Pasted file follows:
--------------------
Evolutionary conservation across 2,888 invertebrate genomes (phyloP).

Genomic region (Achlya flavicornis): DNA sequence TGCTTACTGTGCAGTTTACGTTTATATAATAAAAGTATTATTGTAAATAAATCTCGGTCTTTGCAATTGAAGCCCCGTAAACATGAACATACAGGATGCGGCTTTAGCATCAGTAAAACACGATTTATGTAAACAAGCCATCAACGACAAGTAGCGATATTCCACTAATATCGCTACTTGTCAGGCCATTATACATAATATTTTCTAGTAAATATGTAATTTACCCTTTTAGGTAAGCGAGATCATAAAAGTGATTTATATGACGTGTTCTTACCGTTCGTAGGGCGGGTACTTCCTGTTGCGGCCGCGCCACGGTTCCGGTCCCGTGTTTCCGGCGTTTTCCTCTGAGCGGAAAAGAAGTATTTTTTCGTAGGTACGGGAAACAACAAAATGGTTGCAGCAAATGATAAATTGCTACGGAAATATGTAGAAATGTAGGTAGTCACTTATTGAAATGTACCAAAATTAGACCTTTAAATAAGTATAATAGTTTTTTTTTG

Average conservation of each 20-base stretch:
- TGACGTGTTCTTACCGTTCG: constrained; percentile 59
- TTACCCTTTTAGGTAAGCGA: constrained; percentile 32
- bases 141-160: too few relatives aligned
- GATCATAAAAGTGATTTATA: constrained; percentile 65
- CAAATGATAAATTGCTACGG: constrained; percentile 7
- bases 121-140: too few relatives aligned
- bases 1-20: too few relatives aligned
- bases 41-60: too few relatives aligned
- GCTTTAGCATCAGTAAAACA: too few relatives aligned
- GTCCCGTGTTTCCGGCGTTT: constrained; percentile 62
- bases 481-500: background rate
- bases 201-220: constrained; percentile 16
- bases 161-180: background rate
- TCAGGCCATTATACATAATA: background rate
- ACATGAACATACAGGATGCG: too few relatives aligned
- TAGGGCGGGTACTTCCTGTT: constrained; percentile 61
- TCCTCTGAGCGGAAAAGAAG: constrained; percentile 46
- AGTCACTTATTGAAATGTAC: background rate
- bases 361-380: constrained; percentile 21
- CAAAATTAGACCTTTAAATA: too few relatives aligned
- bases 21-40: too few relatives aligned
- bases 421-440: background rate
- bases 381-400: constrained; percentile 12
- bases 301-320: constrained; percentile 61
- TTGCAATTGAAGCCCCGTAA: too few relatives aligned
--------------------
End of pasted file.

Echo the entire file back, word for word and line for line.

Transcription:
Evolutionary conservation across 2,888 invertebrate genomes (phyloP).

Genomic region (Achlya flavicornis): DNA sequence TGCTTACTGTGCAGTTTACGTTTATATAATAAAAGTATTATTGTAAATAAATCTCGGTCTTTGCAATTGAAGCCCCGTAAACATGAACATACAGGATGCGGCTTTAGCATCAGTAAAACACGATTTATGTAAACAAGCCATCAACGACAAGTAGCGATATTCCACTAATATCGCTACTTGTCAGGCCATTATACATAATATTTTCTAGTAAATATGTAATTTACCCTTTTAGGTAAGCGAGATCATAAAAGTGATTTATATGACGTGTTCTTACCGTTCGTAGGGCGGGTACTTCCTGTTGCGGCCGCGCCACGGTTCCGGTCCCGTGTTTCCGGCGTTTTCCTCTGAGCGGAAAAGAAGTATTTTTTCGTAGGTACGGGAAACAACAAAATGGTTGCAGCAAATGATAAATTGCTACGGAAATATGTAGAAATGTAGGTAGTCACTTATTGAAATGTACCAAAATTAGACCTTTAAATAAGTATAATAGTTTTTTTTTG

Average conservation of each 20-base stretch:
- TGACGTGTTCTTACCGTTCG: constrained; percentile 59
- TTACCCTTTTAGGTAAGCGA: constrained; percentile 32
- bases 141-160: too few relatives aligned
- GATCATAAAAGTGATTTATA: constrained; percentile 65
- CAAATGATAAATTGCTACGG: constrained; percentile 7
- bases 121-140: too few relatives aligned
- bases 1-20: too few relatives aligned
- bases 41-60: too few relatives aligned
- GCTTTAGCATCAGTAAAACA: too few relatives aligned
- GTCCCGTGTTTCCGGCGTTT: constrained; percentile 62
- bases 481-500: background rate
- bases 201-220: constrained; percentile 16
- bases 161-180: background rate
- TCAGGCCATTATACATAATA: background rate
- ACATGAACATACAGGATGCG: too few relatives aligned
- TAGGGCGGGTACTTCCTGTT: constrained; percentile 61
- TCCTCTGAGCGGAAAAGAAG: constrained; percentile 46
- AGTCACTTATTGAAATGTAC: background rate
- bases 361-380: constrained; percentile 21
- CAAAATTAGACCTTTAAATA: too few relatives aligned
- bases 21-40: too few relatives aligned
- bases 421-440: background rate
- bases 381-400: constrained; percentile 12
- bases 301-320: constrained; percentile 61
- TTGCAATTGAAGCCCCGTAA: too few relatives aligned